Applied Linguistics

Nordic Basic Schools as Past, Present and Future Sites for Solving the Challenges of Making Diverse Inclusive Knowledge-based Societies

‘One school for all’ is at the core of the Nordic welfare state. The vision of a common basic school was born after the Second World War as a solution to the challenges of the time and it was implemented in Sweden, Finland, Norway and Denmark during the 1960s and 1970s. Nordic societies now face the challenge of maintaining a just and inclusive society while undergoing rapid ideological and social changes.

The Nordic basic school came to be known for its ambition to achieve quality and equality. The school would be a meeting place where all children, regardless of background, class, culture, gender, ability, and language, received the same education and socialised together.

Since then, Nordic schools have lost some of their original lustre. Differences between schools are increasing, along with social exclusion. Rapid digitalisation and the constant connection made possible by mobile phones and computers have contributed to increased individualisation and to weakening of the classroom walls in relation to time, location and space. At the same time, students’ social lives increasingly take place on constantly available social media. The circumstances surrounding social interaction in the classroom have therefore also changed.

Against this background, researchers examine how the basic school as a physical and social space shapes social interaction and learning. They study in particular four schools, one in each country, divided into three sub-studies.

In the first sub-study the researchers analyse how national school reforms and guidelines for basic schools have been implemented on a local level. In the second sub-study, interviews are conducted with former students of the chosen schools, today in their fifties. Interviews will focus on what opportunities schools gave students in the 1970s to create social relations regardless of social background, and what importance contacts made in school have had in the long run. In the third sub-study, the following questions are examined in relation to today’s school: what opportunities does today’s school premises provide students of different social backgrounds to socialise; and what role does digital togetherness play in the relationships that are built?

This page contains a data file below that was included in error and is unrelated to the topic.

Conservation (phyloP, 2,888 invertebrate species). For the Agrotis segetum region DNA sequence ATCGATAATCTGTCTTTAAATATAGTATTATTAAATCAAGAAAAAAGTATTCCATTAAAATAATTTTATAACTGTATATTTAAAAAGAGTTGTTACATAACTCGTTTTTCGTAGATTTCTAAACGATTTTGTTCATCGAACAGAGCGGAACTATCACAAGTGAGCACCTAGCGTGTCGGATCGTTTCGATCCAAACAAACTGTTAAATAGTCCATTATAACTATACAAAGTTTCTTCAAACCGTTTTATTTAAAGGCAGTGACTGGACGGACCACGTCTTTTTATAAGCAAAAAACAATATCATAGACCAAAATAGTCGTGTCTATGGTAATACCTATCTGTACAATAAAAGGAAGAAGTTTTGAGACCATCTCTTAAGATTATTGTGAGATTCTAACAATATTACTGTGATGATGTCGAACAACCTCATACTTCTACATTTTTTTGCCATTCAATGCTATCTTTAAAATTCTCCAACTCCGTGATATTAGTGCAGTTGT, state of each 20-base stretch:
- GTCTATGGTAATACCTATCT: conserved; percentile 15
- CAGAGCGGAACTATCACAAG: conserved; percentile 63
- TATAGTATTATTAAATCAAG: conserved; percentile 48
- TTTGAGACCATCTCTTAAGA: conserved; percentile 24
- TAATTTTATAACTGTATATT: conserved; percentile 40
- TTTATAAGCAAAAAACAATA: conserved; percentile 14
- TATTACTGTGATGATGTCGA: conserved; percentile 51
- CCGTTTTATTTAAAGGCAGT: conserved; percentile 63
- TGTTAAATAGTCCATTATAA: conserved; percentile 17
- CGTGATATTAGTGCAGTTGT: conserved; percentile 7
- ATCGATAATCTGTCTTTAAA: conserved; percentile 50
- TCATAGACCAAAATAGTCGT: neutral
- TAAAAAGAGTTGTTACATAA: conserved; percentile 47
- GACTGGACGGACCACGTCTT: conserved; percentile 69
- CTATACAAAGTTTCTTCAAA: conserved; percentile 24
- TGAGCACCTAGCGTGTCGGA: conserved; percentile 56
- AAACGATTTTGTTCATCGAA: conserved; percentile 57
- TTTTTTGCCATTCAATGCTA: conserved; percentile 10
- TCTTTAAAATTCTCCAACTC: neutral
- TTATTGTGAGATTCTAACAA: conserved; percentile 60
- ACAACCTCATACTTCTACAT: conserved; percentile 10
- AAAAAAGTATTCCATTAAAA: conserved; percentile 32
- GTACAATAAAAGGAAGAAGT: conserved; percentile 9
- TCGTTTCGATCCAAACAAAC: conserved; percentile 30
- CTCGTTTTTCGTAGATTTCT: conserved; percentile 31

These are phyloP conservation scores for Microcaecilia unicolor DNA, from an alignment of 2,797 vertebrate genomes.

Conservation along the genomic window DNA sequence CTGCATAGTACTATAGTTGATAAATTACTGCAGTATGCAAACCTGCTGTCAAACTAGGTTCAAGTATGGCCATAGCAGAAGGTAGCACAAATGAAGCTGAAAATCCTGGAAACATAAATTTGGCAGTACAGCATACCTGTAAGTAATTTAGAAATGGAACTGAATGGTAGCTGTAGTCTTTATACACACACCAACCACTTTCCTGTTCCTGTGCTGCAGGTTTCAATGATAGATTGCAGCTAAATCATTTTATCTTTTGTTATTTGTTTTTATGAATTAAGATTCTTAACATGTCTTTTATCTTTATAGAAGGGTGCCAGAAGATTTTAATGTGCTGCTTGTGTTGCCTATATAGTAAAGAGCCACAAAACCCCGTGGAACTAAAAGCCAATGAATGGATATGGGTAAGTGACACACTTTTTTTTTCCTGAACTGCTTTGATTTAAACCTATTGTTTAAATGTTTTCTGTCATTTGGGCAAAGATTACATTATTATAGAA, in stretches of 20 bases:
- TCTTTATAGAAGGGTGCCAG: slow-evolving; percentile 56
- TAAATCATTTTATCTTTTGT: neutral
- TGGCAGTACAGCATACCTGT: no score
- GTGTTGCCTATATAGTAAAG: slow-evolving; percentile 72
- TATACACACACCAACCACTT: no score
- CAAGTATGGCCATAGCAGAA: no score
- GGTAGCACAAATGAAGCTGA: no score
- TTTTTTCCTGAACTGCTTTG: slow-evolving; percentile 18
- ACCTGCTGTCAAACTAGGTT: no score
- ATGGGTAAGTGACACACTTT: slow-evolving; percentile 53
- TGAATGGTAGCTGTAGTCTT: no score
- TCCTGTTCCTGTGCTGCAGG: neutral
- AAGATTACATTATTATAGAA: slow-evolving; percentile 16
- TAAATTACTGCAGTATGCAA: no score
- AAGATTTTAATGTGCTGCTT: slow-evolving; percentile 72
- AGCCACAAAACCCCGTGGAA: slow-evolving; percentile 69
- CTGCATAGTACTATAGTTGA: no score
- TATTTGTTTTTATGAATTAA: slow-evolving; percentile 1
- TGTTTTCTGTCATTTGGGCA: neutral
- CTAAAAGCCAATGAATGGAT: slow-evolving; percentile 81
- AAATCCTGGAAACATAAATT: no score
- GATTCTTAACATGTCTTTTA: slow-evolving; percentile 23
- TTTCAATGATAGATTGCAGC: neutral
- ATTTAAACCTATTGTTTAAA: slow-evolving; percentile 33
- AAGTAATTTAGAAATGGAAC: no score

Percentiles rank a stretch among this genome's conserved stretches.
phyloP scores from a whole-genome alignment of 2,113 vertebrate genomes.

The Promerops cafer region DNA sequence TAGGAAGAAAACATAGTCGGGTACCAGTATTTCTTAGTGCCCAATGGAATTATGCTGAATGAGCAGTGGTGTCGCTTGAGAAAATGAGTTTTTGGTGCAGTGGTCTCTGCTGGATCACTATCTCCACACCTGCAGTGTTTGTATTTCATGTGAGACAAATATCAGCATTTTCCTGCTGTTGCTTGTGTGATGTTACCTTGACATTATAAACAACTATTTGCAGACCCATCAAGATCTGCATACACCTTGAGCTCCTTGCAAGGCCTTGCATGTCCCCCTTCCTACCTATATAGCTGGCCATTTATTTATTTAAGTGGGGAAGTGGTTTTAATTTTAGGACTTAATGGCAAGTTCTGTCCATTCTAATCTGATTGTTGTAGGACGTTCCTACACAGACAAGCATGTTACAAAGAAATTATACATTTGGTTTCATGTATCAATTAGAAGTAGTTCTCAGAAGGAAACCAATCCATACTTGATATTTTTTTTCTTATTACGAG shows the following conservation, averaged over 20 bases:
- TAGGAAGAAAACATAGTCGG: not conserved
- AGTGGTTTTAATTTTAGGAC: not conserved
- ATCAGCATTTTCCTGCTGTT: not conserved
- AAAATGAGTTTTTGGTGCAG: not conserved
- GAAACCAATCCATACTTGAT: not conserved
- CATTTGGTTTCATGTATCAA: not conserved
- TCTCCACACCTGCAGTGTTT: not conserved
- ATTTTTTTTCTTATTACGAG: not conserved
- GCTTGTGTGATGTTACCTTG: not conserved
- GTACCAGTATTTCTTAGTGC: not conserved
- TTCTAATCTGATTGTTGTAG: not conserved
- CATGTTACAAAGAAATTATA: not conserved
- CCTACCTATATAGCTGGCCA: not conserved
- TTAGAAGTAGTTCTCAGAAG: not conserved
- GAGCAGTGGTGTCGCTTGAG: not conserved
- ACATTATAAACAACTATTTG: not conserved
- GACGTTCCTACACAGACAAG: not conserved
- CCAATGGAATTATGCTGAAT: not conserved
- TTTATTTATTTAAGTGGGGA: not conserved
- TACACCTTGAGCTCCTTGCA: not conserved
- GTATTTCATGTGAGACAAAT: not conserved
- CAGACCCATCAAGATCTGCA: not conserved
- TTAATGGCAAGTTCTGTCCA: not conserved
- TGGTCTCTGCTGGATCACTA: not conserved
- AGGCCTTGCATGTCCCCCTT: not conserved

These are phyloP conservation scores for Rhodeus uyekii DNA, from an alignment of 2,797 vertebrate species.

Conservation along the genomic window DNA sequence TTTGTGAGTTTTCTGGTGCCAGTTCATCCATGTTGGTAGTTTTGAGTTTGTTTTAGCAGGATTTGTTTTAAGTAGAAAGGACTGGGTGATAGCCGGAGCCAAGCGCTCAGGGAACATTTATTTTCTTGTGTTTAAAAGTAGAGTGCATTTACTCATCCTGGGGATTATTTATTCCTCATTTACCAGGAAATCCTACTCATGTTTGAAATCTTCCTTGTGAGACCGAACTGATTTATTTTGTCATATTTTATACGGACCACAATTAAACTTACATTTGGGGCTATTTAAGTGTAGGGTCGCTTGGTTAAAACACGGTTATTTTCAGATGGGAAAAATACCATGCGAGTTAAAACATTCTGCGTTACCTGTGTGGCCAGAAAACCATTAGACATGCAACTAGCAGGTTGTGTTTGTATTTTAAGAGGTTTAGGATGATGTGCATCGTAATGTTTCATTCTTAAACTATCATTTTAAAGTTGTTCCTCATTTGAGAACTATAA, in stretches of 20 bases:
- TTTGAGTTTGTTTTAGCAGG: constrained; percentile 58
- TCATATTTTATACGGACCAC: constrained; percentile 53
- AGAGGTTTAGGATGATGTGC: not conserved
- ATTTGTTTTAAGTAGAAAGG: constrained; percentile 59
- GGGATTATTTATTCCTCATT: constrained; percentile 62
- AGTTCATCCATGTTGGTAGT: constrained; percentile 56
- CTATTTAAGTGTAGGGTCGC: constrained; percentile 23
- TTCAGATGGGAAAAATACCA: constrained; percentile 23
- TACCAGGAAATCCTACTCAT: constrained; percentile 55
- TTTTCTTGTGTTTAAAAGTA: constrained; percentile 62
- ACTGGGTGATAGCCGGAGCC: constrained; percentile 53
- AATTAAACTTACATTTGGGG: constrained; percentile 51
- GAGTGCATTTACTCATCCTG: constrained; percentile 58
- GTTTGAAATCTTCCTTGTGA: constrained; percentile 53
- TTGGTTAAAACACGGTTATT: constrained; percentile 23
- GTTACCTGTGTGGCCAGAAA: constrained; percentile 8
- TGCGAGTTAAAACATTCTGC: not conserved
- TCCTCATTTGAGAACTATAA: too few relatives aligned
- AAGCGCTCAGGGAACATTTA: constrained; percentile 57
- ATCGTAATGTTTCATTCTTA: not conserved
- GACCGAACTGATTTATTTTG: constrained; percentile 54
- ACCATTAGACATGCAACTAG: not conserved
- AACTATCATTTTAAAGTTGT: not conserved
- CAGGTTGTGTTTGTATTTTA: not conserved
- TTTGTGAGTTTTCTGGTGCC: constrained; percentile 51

The research material consists of policy documents and archive material from the selected schools, interviews with former students about their life histories, and video material, field notes, and interviews from the schools today. The purpose of the project is to develop models for how the school can prepare students for the knowledge-based society.

Researchers in pedagogy, history and applied linguistics participate in the project. The project is hosted by the University of Helsinki. It has been granted 900,000 euros.

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Project group 

Jens Jørgen Hansen, Fritjof Sahlström, Anna Öhman, Tuuli From, Johan Samuelsson, Héctor Pérez Prieto, Petteri Laihonen, Marie Nilsberth and Nikolaj Elf.

Professor Fritjof Sahlström (project leader), University of Helsinki
Associate professor, docent Marie Nilsberth, Karlstad University
Associate professor, docent Stig-Börje Asplund, Karlstad University
Professor Nikolaj Elf, The University of Southern Denmark
PhD (Education) Tuuli From, Åbo Akademi University
Lecturer, PhD Jens Jørgen Hansen, The University of Southern Denmark
Associate professor Petteri Laihonen, The University of Jyväskylä
Professor Héctor Pérez Prieto, Karlstad University
University lecturer, docent Fredrik Rusk, Åbo Akademi University
Associate professor, docent Johan Samuelsson, Karlstad University
Associate professor Anna Öhman, Karlstad University
Doctoral research fellow Cathrine Arntzen Tollåli, Nord University